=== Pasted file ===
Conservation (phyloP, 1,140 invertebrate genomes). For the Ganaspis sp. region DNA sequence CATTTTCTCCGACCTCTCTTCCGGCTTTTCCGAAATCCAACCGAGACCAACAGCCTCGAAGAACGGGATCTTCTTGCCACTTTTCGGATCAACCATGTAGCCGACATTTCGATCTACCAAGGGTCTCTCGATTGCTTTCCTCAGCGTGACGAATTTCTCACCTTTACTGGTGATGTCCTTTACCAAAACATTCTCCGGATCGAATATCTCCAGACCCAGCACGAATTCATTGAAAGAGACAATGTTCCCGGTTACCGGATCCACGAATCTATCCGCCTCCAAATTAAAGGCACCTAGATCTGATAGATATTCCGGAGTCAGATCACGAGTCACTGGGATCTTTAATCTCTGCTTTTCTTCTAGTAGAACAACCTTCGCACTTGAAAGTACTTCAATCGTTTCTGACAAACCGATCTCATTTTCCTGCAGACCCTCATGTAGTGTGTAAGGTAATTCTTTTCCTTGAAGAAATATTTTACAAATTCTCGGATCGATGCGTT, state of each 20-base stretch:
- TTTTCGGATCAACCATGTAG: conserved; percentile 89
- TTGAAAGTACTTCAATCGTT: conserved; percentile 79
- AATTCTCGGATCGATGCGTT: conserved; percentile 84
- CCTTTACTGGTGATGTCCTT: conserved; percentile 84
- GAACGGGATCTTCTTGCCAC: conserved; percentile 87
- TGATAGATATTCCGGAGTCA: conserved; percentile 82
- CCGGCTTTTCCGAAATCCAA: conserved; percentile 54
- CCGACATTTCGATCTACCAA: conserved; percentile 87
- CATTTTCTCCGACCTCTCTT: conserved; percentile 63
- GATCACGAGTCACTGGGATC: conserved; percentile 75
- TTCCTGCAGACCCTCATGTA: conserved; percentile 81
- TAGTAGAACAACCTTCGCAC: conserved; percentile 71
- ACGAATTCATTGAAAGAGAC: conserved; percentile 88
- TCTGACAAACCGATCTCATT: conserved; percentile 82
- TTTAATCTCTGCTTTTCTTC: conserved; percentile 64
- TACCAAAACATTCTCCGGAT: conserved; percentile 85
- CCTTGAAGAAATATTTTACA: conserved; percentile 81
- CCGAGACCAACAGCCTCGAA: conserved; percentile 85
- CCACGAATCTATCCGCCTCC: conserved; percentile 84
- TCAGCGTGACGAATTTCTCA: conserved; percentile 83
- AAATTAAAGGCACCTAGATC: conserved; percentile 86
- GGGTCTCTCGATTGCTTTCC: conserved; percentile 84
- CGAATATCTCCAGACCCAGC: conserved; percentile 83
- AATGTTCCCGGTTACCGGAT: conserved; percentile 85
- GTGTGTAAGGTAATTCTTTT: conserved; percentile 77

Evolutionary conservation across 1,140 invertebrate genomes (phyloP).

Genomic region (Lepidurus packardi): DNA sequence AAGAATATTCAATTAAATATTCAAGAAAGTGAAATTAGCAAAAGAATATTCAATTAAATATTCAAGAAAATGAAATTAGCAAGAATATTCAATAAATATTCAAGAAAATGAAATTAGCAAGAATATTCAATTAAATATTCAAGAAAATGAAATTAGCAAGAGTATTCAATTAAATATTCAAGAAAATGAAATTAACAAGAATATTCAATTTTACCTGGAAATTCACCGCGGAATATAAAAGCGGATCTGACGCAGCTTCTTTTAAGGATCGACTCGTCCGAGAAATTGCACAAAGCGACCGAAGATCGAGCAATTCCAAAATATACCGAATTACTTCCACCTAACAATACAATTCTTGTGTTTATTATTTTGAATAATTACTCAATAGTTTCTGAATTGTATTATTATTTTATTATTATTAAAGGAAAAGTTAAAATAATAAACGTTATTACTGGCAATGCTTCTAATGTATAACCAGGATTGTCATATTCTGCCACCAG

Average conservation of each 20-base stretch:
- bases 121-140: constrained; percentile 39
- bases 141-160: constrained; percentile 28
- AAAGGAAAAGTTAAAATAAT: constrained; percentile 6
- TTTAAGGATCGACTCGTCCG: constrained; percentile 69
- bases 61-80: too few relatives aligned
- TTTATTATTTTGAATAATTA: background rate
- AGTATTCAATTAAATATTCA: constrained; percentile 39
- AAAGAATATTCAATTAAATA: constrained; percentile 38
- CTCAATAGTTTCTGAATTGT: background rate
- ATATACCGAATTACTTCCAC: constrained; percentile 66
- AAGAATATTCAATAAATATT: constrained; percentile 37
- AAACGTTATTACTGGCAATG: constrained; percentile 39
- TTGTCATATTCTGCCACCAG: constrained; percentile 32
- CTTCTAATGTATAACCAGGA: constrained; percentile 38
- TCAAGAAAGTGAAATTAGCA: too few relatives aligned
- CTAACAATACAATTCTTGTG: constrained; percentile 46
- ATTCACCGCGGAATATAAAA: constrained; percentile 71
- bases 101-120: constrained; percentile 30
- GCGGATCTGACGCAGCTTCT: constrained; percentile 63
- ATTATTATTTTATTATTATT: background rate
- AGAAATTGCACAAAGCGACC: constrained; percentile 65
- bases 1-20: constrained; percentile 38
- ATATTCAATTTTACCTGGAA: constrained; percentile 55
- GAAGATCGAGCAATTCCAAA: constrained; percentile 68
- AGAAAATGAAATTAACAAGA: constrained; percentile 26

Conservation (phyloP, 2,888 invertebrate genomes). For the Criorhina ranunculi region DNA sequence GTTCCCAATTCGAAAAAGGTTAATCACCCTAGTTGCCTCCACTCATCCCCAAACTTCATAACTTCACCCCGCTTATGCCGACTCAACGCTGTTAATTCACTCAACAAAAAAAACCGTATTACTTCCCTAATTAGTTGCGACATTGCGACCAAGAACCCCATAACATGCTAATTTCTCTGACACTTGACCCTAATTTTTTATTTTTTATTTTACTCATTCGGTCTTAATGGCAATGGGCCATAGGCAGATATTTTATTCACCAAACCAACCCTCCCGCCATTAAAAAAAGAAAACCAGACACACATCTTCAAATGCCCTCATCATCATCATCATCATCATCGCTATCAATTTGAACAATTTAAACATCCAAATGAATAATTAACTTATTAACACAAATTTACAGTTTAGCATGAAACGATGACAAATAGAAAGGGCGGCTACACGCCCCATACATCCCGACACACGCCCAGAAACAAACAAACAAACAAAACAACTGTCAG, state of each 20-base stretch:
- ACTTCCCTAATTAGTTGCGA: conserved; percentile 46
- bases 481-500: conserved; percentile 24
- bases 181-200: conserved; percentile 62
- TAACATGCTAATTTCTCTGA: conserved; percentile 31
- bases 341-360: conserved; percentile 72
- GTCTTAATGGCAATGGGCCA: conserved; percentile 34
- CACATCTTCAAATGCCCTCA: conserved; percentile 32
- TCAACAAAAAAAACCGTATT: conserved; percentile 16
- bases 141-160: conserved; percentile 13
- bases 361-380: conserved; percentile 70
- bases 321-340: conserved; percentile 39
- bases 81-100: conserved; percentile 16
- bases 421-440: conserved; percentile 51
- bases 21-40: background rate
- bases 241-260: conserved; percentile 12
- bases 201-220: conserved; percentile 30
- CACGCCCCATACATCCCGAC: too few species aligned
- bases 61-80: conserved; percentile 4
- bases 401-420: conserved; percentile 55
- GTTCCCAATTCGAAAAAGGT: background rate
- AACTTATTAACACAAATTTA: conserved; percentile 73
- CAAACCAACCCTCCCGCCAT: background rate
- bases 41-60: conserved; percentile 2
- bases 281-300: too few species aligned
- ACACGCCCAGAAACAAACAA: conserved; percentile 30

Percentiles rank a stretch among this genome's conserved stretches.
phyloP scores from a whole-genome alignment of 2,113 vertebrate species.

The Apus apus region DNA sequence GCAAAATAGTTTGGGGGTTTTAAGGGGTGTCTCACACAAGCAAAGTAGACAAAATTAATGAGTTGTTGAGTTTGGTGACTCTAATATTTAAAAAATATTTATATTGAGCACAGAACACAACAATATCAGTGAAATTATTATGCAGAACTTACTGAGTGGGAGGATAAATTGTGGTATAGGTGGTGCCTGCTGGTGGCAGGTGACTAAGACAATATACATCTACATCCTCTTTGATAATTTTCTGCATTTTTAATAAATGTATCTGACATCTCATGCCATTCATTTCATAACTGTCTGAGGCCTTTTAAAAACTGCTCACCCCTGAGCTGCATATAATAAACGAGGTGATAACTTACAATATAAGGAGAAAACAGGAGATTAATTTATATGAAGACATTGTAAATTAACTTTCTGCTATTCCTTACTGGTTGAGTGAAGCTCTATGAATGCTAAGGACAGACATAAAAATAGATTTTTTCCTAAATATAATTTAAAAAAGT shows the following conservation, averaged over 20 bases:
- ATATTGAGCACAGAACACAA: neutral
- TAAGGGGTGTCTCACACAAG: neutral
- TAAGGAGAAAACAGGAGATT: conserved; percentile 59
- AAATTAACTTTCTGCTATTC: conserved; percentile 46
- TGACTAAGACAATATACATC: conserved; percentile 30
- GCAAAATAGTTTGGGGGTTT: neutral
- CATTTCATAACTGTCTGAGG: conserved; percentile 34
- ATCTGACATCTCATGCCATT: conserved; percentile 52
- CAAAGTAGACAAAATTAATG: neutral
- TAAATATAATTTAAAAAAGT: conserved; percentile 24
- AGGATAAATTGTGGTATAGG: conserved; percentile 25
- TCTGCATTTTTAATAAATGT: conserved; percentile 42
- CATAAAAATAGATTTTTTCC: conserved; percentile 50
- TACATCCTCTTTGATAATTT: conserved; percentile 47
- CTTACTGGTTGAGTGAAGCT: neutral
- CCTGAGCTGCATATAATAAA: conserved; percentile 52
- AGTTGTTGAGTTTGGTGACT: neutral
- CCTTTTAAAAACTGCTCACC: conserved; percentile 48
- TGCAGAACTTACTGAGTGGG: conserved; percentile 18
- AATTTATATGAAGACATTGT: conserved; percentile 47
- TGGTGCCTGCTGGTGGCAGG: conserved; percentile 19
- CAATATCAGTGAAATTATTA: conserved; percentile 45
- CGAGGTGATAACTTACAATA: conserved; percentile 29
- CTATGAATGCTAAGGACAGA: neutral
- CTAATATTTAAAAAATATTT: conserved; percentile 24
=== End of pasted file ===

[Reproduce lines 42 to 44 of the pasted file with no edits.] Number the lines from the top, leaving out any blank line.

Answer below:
- TTGTCATATTCTGCCACCAG: constrained; percentile 32
- CTTCTAATGTATAACCAGGA: constrained; percentile 38
- TCAAGAAAGTGAAATTAGCA: too few relatives aligned